Harris: Tough to say, but Politano has both a great following and obvious enthusiasm about the game, making him a good candidate.
Maldonado: Politano. His social media presence is already top notch, compared to the rest of the November Nine. He's constantly posting and engaging. He's vocal, sociable, and outgoing. It would be huge for Brazil.
Ryan: Politano. The Main Event would have 20,000 entrants in 2015.
Glatzer: I do not believe there is any one perfect spokesperson. I believe Jacobson would make an excellent poker ambassador for European players. Likewise, I believe Politano would make an excellent ambassador for South American players.
Rinkema: The best poker ambassador would be a toss up between Andoni Larrabe and Politano. Both guys are well spoken, jovial, and extremely friendly people with a passion for the game. Because of the countries they are from, I believe that they would be the best ambassadors out of this bunch. The US doesn’t need any more ambassadors, and I can see other players like van Hoof, Stephensen, and Jacobson focus predominantly on playing the highest stakes. So those three will be ambassadors of the game from that perspective.
Hendrix: Jacobson. He's a successful pro who loves the game. I believe he'd do everything he could to help promote the game more so than anyone else at the final table.
Nuwwarah: Politano would be a good winner for the game because he could continue to help grow the game in the emerging market of Brazil. Poker needs to keep growing internationally, especially as US legislation remains stagnant.
3. Who will be the first player eliminated and why?
Peters: Tonking will be the first to go. I think the bright lights and big stage will unnerve him following an early Politano double up and Jacobson also chipping up. Once Tonking falls to position of the shortest stack, he'll look for a double up at the wrong time.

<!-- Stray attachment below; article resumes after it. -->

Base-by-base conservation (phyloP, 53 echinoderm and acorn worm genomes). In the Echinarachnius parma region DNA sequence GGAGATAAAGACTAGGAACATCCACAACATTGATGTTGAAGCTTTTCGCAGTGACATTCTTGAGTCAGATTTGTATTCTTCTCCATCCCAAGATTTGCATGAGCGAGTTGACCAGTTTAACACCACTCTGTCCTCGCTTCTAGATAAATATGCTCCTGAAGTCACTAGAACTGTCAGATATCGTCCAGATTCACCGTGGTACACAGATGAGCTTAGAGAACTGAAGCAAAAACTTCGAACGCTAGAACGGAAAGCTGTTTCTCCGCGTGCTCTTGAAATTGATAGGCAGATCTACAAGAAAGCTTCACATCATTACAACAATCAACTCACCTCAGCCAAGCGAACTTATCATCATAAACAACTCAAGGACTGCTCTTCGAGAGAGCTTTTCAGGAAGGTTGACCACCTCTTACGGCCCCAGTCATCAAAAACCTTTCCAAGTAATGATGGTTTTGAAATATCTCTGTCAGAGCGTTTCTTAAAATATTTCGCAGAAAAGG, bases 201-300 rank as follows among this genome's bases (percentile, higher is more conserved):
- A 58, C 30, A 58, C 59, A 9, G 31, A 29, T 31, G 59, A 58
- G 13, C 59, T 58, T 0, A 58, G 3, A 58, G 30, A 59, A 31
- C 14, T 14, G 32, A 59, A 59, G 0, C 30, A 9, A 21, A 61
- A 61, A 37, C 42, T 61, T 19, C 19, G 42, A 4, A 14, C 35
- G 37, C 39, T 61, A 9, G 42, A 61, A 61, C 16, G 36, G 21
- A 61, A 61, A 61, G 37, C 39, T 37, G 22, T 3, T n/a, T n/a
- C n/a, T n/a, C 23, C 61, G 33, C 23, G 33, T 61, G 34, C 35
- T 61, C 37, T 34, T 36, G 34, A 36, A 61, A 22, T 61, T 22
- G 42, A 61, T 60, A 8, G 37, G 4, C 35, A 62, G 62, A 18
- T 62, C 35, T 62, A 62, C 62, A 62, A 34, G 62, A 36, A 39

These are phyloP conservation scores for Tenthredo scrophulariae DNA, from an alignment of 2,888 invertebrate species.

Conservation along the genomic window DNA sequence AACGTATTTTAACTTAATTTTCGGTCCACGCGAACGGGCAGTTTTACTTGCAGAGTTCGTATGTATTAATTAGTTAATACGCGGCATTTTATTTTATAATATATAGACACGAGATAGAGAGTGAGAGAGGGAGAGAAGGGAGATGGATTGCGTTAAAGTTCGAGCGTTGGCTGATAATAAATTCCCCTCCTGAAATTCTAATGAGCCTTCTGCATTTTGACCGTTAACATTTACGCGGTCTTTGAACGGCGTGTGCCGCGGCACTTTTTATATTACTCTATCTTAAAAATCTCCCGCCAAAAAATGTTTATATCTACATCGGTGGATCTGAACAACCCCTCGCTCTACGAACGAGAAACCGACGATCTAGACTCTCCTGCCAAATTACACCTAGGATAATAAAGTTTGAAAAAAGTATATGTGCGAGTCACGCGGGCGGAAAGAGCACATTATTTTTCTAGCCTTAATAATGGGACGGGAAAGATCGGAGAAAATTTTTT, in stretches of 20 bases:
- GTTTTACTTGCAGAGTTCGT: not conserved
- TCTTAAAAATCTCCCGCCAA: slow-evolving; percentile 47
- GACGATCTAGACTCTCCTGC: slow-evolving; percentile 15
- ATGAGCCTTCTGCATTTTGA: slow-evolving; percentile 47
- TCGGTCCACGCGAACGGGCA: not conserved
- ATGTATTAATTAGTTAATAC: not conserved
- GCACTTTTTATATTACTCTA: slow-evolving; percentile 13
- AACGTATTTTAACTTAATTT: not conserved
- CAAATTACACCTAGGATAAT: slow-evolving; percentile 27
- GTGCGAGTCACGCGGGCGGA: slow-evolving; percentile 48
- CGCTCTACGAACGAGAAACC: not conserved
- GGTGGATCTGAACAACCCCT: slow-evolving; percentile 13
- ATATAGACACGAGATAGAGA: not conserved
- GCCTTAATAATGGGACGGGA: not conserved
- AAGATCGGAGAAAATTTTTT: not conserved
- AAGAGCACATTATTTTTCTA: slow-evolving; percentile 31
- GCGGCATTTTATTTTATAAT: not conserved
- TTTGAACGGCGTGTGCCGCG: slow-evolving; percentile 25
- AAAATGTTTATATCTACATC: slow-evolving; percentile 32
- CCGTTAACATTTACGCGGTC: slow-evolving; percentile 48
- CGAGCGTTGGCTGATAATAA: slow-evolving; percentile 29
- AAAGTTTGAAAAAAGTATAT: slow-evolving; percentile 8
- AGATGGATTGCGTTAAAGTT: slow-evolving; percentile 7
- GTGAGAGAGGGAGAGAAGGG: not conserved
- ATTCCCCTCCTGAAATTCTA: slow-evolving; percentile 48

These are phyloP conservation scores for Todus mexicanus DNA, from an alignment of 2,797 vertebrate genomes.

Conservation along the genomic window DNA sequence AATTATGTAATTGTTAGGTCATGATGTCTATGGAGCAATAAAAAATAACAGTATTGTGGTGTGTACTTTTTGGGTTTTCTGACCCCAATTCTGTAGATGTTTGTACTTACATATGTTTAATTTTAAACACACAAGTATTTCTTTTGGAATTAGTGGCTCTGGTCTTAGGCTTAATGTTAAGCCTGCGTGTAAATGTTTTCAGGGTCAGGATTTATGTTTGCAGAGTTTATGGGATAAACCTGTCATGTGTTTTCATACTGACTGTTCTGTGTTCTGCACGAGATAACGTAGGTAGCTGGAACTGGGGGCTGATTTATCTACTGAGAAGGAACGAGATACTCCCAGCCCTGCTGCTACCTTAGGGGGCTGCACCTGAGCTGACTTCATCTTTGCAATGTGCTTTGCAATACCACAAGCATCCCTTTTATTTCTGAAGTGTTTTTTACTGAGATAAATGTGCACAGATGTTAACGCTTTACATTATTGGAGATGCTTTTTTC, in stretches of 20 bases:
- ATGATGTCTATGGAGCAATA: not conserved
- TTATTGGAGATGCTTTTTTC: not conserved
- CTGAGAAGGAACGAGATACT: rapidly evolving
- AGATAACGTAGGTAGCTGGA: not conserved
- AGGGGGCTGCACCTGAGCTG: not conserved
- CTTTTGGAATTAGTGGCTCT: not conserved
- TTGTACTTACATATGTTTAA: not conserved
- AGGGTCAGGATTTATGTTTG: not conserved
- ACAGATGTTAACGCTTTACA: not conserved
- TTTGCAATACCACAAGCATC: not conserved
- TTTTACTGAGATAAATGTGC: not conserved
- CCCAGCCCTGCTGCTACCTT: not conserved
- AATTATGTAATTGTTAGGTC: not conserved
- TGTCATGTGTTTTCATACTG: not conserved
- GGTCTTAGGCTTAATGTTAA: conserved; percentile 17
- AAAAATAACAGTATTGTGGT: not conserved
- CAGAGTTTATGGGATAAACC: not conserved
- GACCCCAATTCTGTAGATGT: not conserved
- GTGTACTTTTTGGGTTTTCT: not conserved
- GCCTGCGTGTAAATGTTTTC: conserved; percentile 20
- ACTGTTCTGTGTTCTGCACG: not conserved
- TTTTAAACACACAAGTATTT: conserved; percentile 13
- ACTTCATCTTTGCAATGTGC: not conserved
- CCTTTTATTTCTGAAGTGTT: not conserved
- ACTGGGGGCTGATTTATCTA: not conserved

Collson: Politano. He's the shortest stack. I'm just playing the numbers game here.
Grant: I hope it isn’t true, but I have to say Politano. He is the shortest stack, which means we will likely find him in a race situation early on, and in that situation it is up to Lady Luck. He is such a character and a charmer that it would be best for everyone if he and his rail managed to hang around as long as possible, but it will be up to the cards.
Angioni: I say Tonking. He starts with 15 million in chips, and he’s just not safe. Behind him are only Jacobson and Politano, but Jacobson is way too experienced to be the first one to bust out and well, since Politano is going to win this thing, I nominate Tonking.
Op de Woerd: Tonking. Why? No idea! Just guessing.
Pitt: I’m going to go with Politano. While it seems the obvious choice with him being the shortest stack, I just have the feeling the big stage will get to him, and that his flamboyant rail could be a hindrance. When he’s in push-or-fold mode, he has the two chip leaders to his direct left and that is never a good position to be in.
Holloway: Tonking. He's the third shortest stack, and, truth be told, I just like the play of the two below him better. Politano has been practicing his game in the interim, and Jacobson won't get his money in bad.